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Subject Religion

DOI: 10.1111/b.9780631181392.1995.x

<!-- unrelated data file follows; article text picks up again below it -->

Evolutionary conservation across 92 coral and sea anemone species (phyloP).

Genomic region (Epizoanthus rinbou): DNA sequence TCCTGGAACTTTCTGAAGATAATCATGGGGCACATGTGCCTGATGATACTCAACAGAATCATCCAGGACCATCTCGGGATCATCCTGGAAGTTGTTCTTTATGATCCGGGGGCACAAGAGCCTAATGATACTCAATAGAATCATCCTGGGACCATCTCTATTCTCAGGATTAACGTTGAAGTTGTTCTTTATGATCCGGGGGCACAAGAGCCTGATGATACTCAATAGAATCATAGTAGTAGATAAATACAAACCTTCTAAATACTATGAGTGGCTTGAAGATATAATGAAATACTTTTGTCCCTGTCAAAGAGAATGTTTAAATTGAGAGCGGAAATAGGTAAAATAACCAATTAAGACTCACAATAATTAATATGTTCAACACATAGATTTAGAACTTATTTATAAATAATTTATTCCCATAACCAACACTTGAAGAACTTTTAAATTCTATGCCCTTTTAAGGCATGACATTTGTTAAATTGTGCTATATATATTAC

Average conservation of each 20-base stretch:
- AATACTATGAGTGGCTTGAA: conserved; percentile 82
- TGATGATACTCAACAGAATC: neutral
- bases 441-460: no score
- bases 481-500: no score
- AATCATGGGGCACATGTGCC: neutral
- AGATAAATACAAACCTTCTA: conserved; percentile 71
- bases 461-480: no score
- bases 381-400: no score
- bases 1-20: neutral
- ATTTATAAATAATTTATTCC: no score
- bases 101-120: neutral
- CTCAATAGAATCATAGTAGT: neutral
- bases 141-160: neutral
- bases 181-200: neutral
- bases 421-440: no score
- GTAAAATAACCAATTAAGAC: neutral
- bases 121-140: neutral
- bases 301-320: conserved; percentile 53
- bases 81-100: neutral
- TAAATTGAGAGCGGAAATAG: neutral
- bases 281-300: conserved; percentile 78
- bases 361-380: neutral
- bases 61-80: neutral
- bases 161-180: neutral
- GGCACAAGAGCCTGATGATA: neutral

[ xxv ] The priests, of various levels, who directed all facets of ceremonial and educational life in late pre-Hispanic central Mexico (1325–1521 ce ) [19: 78–90, 147–50]. Most temples had full-time resident priests and the larger temples had both male and female religious specialists or cihuateopixque , who acted as the primary intermediaries between the society and the gods. One of the principal responsibilities of the teopixque was the transmission of the historical and religious traditions in oral form ( see H uehuetlatolli ) [12: 177–83] and pictorial books called amoxtlacuilolli. They also directed the elaborate ritual schedules for the temples, the construction and renovation of ceremonial buildings, the fabrication of statues, the sacrifice of animals and humans ( see H uman sacrifice ) and the education of the nobles. Controlling the priestly hierarchy were the dual high priests called quequetzalcao (see T opiltzin quetzalcoatl ), who also directed the activities of part-time rotational priests and votive penitent priests. The latter usually came from the upper classes and their temporary service in the temples gained them divine favour and prestige. All priests painted themselves black, practised sexual abstinence, performed a rigorous schedule of offerings and carried out penitential exercises, especially blood-letting from special parts of the body. On special ... log in or subscribe to read full text

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